On The Money: Trump hopes to reopen economy by Easter | GOP senators expect stimulus vote on Wednesday | Democratic leaders forecast at least two more relief bills

On The Money: Trump hopes to reopen economy by Easter | GOP senators expect stimulus vote on Wednesday | Democratic leaders forecast at least two more relief bills
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THE BIG DEAL--Trump says he hopes to have economy reopen by Easter: President TrumpDonald John TrumpOmar fires back at Trump over rally remarks: 'This is my country' Pelosi: Trump hurrying to fill SCOTUS seat so he can repeal ObamaCare Trump mocks Biden appearance, mask use ahead of first debate MORE on Tuesday said he hopes to have the country "opened up" by Easter -- Sunday, April 12 -- his most concrete goal to date for easing off restrictions meant to curb the spread of the coronavirus. 

Trump in a Fox News virtual town hall doubled down on his push to reopen businesses in a matter of weeks in order to reinvigorate an economy stunned by the growing pandemic.

"You can destroy a country this way, by closing it down, where it literally goes from being the most prosperous," Trump said.

"I would love to have the country opened up and just raring to go by Easter," Trump later added.

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  • His decision to set a specific date came after days of discussion among advisers, but the truncated time frame breaks with public health experts and some lawmakers who have said containing the virus should take precedence.
  • The president's comments on Tuesday made clear he is attempting to strike that balance, but is leaning toward prioritizing the economy. Some advisers have signaled in recent days that Americans are getting restless with the lack of a clear timetable for when they can return to ordinary life.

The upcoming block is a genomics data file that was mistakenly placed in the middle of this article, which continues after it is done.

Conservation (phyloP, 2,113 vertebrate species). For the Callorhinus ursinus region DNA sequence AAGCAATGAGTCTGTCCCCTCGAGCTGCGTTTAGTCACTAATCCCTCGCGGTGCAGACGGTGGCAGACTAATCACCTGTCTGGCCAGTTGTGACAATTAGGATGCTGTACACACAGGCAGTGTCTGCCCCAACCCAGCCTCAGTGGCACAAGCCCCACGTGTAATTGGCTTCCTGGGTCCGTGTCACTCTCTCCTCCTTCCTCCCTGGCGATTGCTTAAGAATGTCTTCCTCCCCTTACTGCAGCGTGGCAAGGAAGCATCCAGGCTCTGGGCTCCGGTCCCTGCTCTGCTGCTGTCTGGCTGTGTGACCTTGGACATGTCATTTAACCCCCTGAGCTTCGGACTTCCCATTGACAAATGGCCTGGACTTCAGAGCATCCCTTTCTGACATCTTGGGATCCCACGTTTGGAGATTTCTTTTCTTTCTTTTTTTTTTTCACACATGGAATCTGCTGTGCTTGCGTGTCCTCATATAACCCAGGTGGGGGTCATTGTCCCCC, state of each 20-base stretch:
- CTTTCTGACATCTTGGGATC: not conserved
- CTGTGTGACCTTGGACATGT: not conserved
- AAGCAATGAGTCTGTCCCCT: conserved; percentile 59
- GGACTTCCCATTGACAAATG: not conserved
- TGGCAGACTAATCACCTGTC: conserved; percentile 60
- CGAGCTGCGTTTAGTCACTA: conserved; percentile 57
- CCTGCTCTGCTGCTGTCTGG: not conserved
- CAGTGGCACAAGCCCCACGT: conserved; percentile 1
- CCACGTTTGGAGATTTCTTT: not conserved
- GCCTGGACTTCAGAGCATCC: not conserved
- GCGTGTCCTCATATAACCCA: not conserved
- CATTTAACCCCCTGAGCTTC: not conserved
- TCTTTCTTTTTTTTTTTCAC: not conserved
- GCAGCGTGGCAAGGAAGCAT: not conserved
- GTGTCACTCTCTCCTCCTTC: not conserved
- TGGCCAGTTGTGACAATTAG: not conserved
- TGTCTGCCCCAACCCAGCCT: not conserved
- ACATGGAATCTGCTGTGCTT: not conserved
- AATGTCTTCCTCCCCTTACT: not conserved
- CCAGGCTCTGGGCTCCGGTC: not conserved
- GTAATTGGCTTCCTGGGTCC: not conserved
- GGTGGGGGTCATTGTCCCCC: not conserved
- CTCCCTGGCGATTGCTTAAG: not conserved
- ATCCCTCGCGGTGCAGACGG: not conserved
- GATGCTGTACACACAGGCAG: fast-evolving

• But some economists and Republican lawmakers have warned of potentially disastrous consequences if Americans return to work and begin ignoring public health guidance to limit the spread of the virus.
  • Dr. Anthony Fauci, the head of the National Institute of Allergy and Infectious Diseases, said later Tuesday that Trump's timeline should be "flexible." "You can look at a date but you've got to be very flexible and on a literally day-by-day and week-by-week basis," he said.

The Hill's Brett Samuels and Morgan Chalfant explain here.

 

Reactions:

 

LEADING THE DAY

GOP senators expect stimulus vote on Wednesday: Republican senators say they don't expect a vote on a $2 trillion stimulus package until Wednesday as negotiators continue to refine language in the sprawling bill.

  • One senior Republican senator said "legislative drafting is going to go late into the night."
  • A second lawmaker said the emerging consensus within the Senate GOP conference is that while a miracle might happen and a vote is possible tonight, it's more likely that it occurs Wednesday.

GOP leaders are giving colleagues guidance that a vote is most likely Wednesday daytime even though some rank-and-file members want to vote after midnight to give employers guidance as quickly as possible about what assistance they can expect from Washington.

 

The state of play:

 

What's inside: 

  • The federal government will pay the full salaries of furloughed workers for up to four months under the emerging stimulus deal, which may get a vote as soon as Tuesday.
  • The Senate bill will also provide about $500 billion to the Treasury Department to backstop Federal Reserve loans to industries facing a liquidity shortage because of a loss of business related to the coronavirus crisis.

 

Democratic leaders forecast at least two more coronavirus relief bills: Even as lawmakers in both chambers are racing this week to enact a massive coronavirus relief package -- the third in as many weeks -- House Democratic leaders are telling members to expect at least two more stimulus measures in the weeks and months ahead.

It remains unclear what the next rounds of relief might entail. But House lawmakers are not alone in predicting that the economic fallout from the coronavirus will require Congress to take additional action. The Hill's Mike Lillis and Scott Wong tell us why.

 

GOOD TO KNOW

 

ODDS AND ENDS